A series of polls reported over the last few days by Scott Rasmussen paint an interesting picture of an electorate that may be on the eve of what the Democrats intend to be the most radical transformation in our history.
By a 77 percent to 14 percent margin, voters say the big problem in the United States is politicians’ unwillingness to cut spending, not the electorate’s unwillingness to pay more taxes.
By a 47 percent to 18 percent margin, respondents believe the government will do a bad job, not a good job, of running GM and Chrysler.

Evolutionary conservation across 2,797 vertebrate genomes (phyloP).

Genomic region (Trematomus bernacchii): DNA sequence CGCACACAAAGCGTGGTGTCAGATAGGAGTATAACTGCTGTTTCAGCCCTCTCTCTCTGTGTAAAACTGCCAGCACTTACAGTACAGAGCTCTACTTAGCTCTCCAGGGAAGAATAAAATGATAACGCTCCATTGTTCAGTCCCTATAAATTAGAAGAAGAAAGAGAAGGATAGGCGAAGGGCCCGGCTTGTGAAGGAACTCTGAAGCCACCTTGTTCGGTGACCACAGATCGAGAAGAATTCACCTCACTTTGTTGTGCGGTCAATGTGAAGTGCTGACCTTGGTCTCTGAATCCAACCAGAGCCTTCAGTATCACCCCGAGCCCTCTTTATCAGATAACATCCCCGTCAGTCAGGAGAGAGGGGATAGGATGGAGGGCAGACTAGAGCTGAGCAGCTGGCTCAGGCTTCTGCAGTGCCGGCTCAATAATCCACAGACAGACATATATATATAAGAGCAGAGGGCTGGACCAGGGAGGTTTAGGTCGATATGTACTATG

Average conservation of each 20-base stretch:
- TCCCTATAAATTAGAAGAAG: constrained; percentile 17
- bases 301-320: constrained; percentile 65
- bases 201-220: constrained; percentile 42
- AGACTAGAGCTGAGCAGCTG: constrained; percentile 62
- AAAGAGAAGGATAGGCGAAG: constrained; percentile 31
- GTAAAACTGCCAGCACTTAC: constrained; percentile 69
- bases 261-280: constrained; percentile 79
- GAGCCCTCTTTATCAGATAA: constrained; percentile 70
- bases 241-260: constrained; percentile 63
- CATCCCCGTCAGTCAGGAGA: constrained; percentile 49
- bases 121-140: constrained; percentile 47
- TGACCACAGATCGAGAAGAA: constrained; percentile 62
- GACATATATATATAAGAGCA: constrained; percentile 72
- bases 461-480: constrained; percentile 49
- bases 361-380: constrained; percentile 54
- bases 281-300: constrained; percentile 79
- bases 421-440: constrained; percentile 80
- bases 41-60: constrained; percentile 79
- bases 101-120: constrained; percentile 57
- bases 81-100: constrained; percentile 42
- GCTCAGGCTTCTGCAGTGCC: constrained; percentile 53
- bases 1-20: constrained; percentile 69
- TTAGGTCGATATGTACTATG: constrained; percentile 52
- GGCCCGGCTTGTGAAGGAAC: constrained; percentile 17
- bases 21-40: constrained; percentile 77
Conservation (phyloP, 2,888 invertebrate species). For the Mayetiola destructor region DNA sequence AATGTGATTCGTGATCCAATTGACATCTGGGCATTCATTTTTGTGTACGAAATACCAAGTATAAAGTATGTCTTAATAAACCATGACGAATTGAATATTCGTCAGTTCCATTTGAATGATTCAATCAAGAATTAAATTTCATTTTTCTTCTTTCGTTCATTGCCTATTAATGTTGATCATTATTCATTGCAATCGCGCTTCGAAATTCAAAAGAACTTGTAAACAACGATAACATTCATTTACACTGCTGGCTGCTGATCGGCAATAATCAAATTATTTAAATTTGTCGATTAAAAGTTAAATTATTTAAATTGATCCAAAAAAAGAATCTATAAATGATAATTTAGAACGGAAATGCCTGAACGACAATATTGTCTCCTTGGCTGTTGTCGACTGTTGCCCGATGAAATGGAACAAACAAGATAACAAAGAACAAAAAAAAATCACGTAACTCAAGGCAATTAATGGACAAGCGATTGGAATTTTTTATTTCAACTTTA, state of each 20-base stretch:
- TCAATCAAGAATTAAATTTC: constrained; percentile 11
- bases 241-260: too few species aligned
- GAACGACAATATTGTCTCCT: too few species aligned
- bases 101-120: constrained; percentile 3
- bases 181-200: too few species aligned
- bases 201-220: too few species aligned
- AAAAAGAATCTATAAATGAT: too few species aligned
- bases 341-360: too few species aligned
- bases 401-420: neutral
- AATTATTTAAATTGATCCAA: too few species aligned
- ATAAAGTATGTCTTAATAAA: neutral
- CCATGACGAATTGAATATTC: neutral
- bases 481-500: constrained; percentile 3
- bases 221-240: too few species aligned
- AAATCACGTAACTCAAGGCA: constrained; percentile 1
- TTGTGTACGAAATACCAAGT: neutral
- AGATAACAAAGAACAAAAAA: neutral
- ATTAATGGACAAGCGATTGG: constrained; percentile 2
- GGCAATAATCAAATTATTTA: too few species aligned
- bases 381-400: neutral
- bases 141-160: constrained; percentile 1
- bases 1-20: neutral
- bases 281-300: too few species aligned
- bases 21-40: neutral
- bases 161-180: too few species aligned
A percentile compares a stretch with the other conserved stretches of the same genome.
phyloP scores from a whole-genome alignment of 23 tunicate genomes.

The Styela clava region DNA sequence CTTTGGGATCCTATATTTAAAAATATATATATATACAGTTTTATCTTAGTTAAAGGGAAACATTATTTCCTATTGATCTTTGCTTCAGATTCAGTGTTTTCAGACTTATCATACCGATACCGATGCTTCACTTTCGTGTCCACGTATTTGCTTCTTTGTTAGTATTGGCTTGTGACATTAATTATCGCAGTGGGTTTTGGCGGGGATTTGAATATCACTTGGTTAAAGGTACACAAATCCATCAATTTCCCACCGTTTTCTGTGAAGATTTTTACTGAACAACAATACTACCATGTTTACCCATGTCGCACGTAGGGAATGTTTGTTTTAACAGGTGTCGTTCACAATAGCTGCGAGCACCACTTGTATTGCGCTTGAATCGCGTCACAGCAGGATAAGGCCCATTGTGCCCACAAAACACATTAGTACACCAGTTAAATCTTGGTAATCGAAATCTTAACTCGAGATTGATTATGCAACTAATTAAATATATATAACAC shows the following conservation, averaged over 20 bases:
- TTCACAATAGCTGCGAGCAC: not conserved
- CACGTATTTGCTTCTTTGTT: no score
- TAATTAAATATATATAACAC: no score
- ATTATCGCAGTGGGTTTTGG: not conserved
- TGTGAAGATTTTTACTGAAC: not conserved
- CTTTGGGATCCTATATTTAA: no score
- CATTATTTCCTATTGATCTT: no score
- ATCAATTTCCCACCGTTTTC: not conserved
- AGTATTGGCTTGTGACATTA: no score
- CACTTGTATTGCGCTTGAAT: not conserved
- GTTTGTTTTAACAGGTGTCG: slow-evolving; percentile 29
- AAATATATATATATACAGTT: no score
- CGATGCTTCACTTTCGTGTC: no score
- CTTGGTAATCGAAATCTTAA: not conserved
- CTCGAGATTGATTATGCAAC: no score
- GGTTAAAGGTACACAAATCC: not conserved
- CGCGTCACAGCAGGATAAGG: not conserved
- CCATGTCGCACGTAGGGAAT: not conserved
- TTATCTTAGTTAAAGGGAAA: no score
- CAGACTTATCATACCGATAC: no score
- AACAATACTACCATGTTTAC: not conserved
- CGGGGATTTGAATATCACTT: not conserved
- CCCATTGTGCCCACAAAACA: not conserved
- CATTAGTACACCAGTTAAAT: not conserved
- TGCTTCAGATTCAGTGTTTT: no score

By a 75 percent to 13 percent margin, Americans think it is more important to develop new sources of energy than to require auto-makers to produce more fuel-efficient cars.
By a 66 percent to 24 percent margin, voters oppose a federal bailout for California.
All of which suggests that the voters’ attitude toward the Democrats’ agenda is one of less than wild enthusiasm. Why people vote for politicians who propose to do things that they oppose is a topic for another day.